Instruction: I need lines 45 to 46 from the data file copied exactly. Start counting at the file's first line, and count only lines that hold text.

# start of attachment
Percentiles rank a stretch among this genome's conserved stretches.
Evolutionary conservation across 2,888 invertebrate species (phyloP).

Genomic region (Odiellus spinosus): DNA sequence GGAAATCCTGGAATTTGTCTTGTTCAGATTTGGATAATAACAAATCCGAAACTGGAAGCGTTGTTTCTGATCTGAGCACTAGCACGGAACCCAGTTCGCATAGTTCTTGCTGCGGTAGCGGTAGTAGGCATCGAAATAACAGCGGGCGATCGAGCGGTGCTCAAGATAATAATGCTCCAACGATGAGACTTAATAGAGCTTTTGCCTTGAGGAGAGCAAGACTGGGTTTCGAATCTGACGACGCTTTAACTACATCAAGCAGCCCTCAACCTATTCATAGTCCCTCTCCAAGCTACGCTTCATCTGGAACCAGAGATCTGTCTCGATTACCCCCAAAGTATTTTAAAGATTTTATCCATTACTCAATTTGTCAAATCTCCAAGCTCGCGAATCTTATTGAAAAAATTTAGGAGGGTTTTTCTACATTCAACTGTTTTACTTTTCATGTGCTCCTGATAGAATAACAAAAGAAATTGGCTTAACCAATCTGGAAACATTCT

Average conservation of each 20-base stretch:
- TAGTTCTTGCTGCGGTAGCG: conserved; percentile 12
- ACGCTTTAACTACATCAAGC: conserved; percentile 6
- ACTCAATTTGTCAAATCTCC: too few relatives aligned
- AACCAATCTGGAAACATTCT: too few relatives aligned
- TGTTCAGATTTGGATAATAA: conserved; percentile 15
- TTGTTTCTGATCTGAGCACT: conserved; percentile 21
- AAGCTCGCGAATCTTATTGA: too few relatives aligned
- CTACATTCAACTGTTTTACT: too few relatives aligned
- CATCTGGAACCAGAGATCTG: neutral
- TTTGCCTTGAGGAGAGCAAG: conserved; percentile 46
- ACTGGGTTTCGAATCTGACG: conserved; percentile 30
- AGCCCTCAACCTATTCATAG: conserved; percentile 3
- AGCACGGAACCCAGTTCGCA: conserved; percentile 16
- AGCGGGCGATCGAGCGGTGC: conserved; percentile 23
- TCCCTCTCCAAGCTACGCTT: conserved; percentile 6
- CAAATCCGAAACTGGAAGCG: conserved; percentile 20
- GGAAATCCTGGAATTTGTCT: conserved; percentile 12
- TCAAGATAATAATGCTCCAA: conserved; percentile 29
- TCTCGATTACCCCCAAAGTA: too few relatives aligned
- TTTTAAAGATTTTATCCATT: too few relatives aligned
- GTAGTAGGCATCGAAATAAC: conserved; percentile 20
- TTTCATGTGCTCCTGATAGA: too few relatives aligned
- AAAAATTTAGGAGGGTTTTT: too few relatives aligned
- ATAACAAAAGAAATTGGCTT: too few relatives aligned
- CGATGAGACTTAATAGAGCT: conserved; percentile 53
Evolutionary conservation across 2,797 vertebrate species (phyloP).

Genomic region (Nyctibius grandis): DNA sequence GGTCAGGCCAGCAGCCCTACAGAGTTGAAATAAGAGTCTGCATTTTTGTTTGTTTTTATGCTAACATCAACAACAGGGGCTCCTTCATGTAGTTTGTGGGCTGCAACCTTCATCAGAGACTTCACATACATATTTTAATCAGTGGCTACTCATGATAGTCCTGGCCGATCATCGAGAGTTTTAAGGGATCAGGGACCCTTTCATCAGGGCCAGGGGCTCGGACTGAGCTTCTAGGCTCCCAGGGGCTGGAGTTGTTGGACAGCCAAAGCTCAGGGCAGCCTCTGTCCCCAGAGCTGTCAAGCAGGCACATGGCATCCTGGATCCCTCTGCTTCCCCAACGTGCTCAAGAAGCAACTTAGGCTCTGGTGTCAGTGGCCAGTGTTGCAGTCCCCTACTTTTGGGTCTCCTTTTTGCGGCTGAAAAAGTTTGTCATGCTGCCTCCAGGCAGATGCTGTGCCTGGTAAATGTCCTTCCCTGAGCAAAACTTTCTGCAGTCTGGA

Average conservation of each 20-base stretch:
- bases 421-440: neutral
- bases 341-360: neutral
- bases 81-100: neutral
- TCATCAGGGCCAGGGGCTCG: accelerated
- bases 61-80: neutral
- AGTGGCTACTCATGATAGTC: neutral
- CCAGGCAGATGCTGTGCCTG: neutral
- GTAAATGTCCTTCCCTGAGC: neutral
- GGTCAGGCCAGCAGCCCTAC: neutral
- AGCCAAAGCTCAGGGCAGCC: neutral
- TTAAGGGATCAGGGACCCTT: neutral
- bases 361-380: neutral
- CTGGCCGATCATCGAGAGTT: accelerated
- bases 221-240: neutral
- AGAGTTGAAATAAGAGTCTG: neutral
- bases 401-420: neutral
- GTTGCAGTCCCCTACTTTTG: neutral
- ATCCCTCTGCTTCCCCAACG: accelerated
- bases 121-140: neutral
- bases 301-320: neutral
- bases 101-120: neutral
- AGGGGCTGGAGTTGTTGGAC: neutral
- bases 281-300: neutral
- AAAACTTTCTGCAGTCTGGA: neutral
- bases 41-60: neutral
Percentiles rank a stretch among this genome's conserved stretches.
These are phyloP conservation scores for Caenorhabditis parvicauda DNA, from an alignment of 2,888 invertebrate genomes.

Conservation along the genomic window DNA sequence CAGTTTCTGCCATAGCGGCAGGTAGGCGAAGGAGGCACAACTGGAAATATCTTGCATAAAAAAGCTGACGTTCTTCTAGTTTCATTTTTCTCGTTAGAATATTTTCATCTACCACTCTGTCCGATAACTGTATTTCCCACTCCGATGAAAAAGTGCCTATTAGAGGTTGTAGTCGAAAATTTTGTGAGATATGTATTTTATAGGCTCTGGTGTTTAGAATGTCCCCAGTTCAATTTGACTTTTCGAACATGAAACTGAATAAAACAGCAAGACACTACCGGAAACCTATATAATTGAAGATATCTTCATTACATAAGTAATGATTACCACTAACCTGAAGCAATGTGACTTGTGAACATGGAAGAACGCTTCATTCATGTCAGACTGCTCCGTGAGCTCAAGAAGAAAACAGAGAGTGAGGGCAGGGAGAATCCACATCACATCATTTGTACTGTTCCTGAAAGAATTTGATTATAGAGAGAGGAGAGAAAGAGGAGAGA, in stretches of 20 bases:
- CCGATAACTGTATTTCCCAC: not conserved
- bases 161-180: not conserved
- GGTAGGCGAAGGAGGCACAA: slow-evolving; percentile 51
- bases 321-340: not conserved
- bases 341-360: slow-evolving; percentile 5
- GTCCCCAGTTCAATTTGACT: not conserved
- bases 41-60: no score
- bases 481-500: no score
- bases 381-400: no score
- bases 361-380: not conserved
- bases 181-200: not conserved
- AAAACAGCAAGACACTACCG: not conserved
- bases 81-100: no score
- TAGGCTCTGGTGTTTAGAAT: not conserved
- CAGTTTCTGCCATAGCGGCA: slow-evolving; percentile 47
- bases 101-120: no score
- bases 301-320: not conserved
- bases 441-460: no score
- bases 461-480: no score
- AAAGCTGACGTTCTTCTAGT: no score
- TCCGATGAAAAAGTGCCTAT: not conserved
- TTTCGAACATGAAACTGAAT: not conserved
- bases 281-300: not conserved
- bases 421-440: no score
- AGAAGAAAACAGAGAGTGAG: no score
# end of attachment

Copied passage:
- CTGGCCGATCATCGAGAGTT: accelerated
- bases 221-240: neutral